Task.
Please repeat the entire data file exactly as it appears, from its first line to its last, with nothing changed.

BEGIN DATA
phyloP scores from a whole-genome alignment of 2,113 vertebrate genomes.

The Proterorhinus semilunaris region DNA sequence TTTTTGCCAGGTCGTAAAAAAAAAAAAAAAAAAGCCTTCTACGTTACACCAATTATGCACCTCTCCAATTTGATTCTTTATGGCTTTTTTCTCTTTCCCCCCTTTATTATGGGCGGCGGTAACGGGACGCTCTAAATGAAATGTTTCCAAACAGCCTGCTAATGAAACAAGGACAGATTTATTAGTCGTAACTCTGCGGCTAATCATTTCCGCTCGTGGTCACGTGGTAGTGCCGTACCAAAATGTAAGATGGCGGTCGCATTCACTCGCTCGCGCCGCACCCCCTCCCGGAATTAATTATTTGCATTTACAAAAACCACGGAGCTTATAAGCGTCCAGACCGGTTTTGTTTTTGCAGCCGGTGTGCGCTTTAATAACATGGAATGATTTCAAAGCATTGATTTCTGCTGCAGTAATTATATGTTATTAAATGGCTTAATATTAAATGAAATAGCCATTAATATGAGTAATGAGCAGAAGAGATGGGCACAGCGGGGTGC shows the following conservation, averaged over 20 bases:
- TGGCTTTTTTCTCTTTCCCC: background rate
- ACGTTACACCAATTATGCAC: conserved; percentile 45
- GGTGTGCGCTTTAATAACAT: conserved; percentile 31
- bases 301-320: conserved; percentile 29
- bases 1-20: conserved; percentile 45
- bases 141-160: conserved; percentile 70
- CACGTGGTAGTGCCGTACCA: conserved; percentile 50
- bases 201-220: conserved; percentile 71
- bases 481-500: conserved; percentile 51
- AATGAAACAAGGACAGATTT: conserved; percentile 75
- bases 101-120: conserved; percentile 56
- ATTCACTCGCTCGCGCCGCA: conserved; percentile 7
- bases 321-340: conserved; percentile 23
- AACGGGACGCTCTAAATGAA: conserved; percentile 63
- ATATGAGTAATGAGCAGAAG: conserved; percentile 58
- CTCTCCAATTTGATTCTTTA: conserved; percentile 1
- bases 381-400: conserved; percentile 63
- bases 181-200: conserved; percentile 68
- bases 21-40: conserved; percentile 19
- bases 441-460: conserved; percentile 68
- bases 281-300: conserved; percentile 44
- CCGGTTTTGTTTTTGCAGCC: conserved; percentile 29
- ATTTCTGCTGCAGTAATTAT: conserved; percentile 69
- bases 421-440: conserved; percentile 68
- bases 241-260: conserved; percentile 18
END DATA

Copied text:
phyloP scores from a whole-genome alignment of 2,113 vertebrate genomes.

The Proterorhinus semilunaris region DNA sequence TTTTTGCCAGGTCGTAAAAAAAAAAAAAAAAAAGCCTTCTACGTTACACCAATTATGCACCTCTCCAATTTGATTCTTTATGGCTTTTTTCTCTTTCCCCCCTTTATTATGGGCGGCGGTAACGGGACGCTCTAAATGAAATGTTTCCAAACAGCCTGCTAATGAAACAAGGACAGATTTATTAGTCGTAACTCTGCGGCTAATCATTTCCGCTCGTGGTCACGTGGTAGTGCCGTACCAAAATGTAAGATGGCGGTCGCATTCACTCGCTCGCGCCGCACCCCCTCCCGGAATTAATTATTTGCATTTACAAAAACCACGGAGCTTATAAGCGTCCAGACCGGTTTTGTTTTTGCAGCCGGTGTGCGCTTTAATAACATGGAATGATTTCAAAGCATTGATTTCTGCTGCAGTAATTATATGTTATTAAATGGCTTAATATTAAATGAAATAGCCATTAATATGAGTAATGAGCAGAAGAGATGGGCACAGCGGGGTGC shows the following conservation, averaged over 20 bases:
- TGGCTTTTTTCTCTTTCCCC: background rate
- ACGTTACACCAATTATGCAC: conserved; percentile 45
- GGTGTGCGCTTTAATAACAT: conserved; percentile 31
- bases 301-320: conserved; percentile 29
- bases 1-20: conserved; percentile 45
- bases 141-160: conserved; percentile 70
- CACGTGGTAGTGCCGTACCA: conserved; percentile 50
- bases 201-220: conserved; percentile 71
- bases 481-500: conserved; percentile 51
- AATGAAACAAGGACAGATTT: conserved; percentile 75
- bases 101-120: conserved; percentile 56
- ATTCACTCGCTCGCGCCGCA: conserved; percentile 7
- bases 321-340: conserved; percentile 23
- AACGGGACGCTCTAAATGAA: conserved; percentile 63
- ATATGAGTAATGAGCAGAAG: conserved; percentile 58
- CTCTCCAATTTGATTCTTTA: conserved; percentile 1
- bases 381-400: conserved; percentile 63
- bases 181-200: conserved; percentile 68
- bases 21-40: conserved; percentile 19
- bases 441-460: conserved; percentile 68
- bases 281-300: conserved; percentile 44
- CCGGTTTTGTTTTTGCAGCC: conserved; percentile 29
- ATTTCTGCTGCAGTAATTAT: conserved; percentile 69
- bases 421-440: conserved; percentile 68
- bases 241-260: conserved; percentile 18